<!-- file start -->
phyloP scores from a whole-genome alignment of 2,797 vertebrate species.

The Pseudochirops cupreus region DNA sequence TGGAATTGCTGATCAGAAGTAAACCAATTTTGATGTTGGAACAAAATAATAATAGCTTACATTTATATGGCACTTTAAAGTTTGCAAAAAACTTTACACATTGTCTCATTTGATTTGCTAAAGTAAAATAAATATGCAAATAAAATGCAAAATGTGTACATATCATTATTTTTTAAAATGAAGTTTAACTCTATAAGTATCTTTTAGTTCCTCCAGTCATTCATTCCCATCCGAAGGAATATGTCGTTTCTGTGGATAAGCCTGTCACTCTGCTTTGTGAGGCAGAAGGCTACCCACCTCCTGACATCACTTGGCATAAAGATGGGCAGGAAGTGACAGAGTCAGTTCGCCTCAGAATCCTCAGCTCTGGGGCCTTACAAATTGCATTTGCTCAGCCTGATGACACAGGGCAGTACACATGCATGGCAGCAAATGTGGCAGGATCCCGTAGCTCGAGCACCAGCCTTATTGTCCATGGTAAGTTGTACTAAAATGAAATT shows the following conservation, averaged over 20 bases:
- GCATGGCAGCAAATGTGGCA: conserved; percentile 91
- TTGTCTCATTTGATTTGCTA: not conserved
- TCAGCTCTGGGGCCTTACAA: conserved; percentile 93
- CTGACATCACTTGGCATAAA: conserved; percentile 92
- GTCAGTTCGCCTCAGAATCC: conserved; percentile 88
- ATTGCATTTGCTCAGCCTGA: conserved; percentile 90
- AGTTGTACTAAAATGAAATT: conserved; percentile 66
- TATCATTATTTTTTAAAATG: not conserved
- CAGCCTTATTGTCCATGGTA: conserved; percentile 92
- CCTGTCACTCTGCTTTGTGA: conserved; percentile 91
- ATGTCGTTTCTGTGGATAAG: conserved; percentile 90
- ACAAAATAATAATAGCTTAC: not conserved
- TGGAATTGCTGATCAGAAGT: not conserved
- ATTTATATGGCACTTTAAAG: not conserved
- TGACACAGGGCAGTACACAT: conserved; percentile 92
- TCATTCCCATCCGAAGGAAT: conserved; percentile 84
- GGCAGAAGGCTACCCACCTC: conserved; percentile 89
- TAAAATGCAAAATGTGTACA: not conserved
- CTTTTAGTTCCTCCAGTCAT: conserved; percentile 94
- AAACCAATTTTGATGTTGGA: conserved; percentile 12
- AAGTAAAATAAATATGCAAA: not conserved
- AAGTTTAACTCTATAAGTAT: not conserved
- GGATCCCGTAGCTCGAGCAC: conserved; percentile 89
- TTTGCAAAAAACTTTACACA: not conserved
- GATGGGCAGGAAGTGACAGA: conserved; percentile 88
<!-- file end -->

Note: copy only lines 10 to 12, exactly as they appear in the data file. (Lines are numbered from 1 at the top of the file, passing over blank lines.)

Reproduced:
- TATCATTATTTTTTAAAATG: not conserved
- CAGCCTTATTGTCCATGGTA: conserved; percentile 92
- CCTGTCACTCTGCTTTGTGA: conserved; percentile 91